For this trip I had been consulting with a couple of different ice racing promoters located in Minnesota and Wisconsin. They are both promoting UTV racing on ice. I haven’t seen very much of that. However, I can tell by the trends that form of racing is going to become more and more popular on the ice and everywhere. Just when I think that my ice racing opportunities are dwindling something like this comes along to expand the opportunities.



This is the second weekend of January. Several ice racing clubs are still fighting the battle to get enough usable ice in which to race. This weekend that would knock out my chance to go ice trackchasing in Wisconsin. I knew that before I left Southern California. The Minnesota race was still on. They’ve had plenty of cold weather up in northern Minnesota. I suspect I’ll have a chance to return to Wisconsin later this year and have some Badger trackchasing success.



On Friday morning Carol and I said our goodbyes. She went to the gym to exercise. She does yoga, “step” and aerobics six days a week when she’s home. She don’t eat much either. There’s a reason she’s in the best shape of any trackchaser in the hobby.



I was planning to take a 6 p.m. flight from Los Angeles to Minneapolis. I left the house at 1 o’clock. Something I’ve learned over the years is that it’s better to be an hour early for your flight than an hour late. Today my plan was to arrive in LAX at 3 p.m.



When I did get to LAX I pulled in the Los Angeles World Airports parking garage at lot F. LAX World Airports parking has been sponsoring my trackchasing for more than 10 years. They cover the cost of a major portion of my airport parking. As I mentioned, last year I traveled overnight some 213 nights. In order to do that I would’ve had to park my car at the airport for about 230-240 nights. Parking at the airport in a big city like Los Angeles is expensive. It’s not difficult to pay $20 a day for airport parking. You can imagine what the airport parking expense for 230 nights at $20 a day would be. I pay a fraction of that amount.



Once I parked the Carol Lewis owned and MFunds sponsored Lexus RX 350 I began my normal 20-minute walk to the airport. I would be flying out of terminal two but my lunch and restaurant were located in the international terminal. There’s about a mile’s walk round-trip if not more involved with that. That was just fine with me. Walking, make that power walking, is one of my annual trackchasing goals each year.



I had a lovely lunch at P.F. Chang’s. There was plenty of food to take with me on the airplane so that I wouldn’t go hungry later on tonight. Then I walked over to the Korean Airline Lounge and just relaxed in the beautiful nearly new Tom Bradley international terminal at LAX. Soon it was time to hike back to terminal two and get on my airplane to Minneapolis.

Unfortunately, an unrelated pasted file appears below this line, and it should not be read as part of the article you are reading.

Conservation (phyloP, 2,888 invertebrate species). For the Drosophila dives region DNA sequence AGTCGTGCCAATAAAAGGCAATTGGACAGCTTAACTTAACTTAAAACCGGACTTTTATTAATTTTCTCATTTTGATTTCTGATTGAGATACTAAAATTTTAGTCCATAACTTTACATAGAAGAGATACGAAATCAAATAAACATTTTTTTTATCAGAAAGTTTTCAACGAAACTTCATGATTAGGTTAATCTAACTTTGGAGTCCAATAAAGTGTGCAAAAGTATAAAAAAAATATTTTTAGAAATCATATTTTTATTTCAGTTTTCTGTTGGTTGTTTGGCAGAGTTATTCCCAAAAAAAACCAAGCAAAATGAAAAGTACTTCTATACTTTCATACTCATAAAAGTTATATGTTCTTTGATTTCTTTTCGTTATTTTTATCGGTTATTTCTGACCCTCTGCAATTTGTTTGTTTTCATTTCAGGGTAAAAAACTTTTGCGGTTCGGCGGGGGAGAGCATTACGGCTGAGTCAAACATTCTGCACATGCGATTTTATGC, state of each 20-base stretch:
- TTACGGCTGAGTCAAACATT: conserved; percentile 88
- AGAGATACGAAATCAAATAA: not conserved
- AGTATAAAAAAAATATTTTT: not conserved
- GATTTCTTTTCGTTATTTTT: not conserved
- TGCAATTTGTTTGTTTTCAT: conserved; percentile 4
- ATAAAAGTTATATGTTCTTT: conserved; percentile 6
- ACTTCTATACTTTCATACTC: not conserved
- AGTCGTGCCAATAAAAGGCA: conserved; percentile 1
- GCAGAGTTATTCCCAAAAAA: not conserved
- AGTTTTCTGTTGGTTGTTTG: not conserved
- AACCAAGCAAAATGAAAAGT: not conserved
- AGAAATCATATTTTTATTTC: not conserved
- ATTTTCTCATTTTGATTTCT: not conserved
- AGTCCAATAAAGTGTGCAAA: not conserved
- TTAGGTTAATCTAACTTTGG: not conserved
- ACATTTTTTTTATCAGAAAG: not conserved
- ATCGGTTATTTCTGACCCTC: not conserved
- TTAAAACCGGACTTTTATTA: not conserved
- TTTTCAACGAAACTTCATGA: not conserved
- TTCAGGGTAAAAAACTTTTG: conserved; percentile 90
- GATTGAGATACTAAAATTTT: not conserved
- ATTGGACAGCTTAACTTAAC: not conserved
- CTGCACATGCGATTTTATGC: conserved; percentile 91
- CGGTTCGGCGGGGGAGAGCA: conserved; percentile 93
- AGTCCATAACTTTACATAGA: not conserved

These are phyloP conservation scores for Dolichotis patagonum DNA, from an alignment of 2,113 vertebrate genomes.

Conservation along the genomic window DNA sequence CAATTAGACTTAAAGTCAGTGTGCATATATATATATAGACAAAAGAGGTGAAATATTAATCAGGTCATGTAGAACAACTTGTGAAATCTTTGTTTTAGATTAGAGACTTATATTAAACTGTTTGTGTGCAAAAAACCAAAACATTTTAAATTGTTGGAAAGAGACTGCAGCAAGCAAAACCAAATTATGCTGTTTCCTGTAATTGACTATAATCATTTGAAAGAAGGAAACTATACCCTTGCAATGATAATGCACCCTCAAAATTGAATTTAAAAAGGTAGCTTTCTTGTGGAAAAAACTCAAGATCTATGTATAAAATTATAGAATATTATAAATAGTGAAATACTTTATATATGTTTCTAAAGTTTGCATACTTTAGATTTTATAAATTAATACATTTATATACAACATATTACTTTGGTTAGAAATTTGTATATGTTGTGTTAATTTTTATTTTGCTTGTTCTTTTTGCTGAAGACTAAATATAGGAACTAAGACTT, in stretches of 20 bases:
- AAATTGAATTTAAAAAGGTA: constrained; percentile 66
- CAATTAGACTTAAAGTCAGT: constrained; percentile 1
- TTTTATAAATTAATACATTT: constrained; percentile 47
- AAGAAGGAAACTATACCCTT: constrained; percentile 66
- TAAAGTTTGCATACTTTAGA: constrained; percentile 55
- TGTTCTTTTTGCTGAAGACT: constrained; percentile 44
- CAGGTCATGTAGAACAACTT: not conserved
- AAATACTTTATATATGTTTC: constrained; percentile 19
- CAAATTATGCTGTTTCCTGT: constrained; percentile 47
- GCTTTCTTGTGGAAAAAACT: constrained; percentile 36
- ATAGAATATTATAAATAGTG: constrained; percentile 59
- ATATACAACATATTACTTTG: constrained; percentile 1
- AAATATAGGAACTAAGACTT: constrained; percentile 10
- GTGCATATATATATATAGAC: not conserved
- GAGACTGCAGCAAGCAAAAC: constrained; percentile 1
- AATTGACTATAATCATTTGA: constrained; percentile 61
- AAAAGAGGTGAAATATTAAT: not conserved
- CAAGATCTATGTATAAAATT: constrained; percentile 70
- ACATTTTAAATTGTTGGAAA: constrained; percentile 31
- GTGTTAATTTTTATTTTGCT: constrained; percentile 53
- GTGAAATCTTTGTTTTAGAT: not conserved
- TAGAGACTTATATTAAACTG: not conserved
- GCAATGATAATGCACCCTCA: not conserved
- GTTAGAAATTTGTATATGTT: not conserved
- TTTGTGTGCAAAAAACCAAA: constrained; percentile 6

My airline sponsorships work best during the winter. From January until just before spring break airplanes have the most empty seats. The one time-period that might trump the January/February span runs from about December 5-15. Nobody is traveling then. This all makes getting on an airplane, especially to the cold weather locations, pretty easy. Tonight’s airplane had nearly 100 open seats. I had a full row to myself. I watched some iTunes movies on my MacBook Pro and begin to plan the rest of my ICE trackchasing agenda for 2019.



I would be landing into the Twin Cities at midnight on this Friday night. If all went well I will be returning home just 18 hours later. When I landed I could have gotten a hotel and rental car and proceeded with the trip. However, I have a very comfortable place to sleep for a few hours in the Minneapolis airport. If I did that and didn’t pick up my rental car until Saturday morning I could make sure that my rental car expense maxed out at one day. There wouldn’t be any hotel expense either. That’s what I did.



The Minneapolis airport has long been one of my favorite airports. However, everything in life seems to age. I can only imagine how much wear and tear an airport takes with literally hundreds of thousands of people passing through every week.



The Minneapolis airport is undergoing some construction. A couple of years ago they wiped out one of my favorite sleeping spots when they added a PGA MSP golf store and restaurant. Now my one remaining “secret location” looks to be under some construction. I don’t know if I’ll be able to sleep in that space overnight in the future or not. Tonight, for the first time ever, I was the only person using this huge area for a few hours of overnight slumber.



I would like to make one thing perfectly clear. I do NOT sleep in airports to save money. When I sleep in an airport do I save money by eliminating the cost of a hotel? Yes, I do. However, that is not the primary reason I employ this strategy. Then why do it?



Tonight my plane landed at midnight. If I wanted to get a hotel in all likelihood I would have to get a rental car first. That takes time. I probably couldn’t get a rental car, drive to the hotel and get ready for bed until nearly 2 a.m. Then I needed to be on the road by 8:30 a.m. in order to get to the ice track on time Saturday morning. I would have to get up at 7:30 a.m. to be locked and ready to go an hour later. That would mean my “sleep time” would max out at 5 ½ hours (7:30 a.m. – 2 a.m.). Getting a hotel for 5 ½ hours of sleep would not be a good value. I didn’t submit my retirement papers at the age of 52 by not recognizing what a good value is.



Tonight I grabbed one of the vinyl mats the airport provides for overnight travelers. That’s just one of the many indications of how nice Minnesotans are. I had some pillows and blankets and was very comfortable during the evening. It was quiet, warm and I had electricity and bathroom facilities at my disposal. The expense of these accommodations was more than reasonable as well!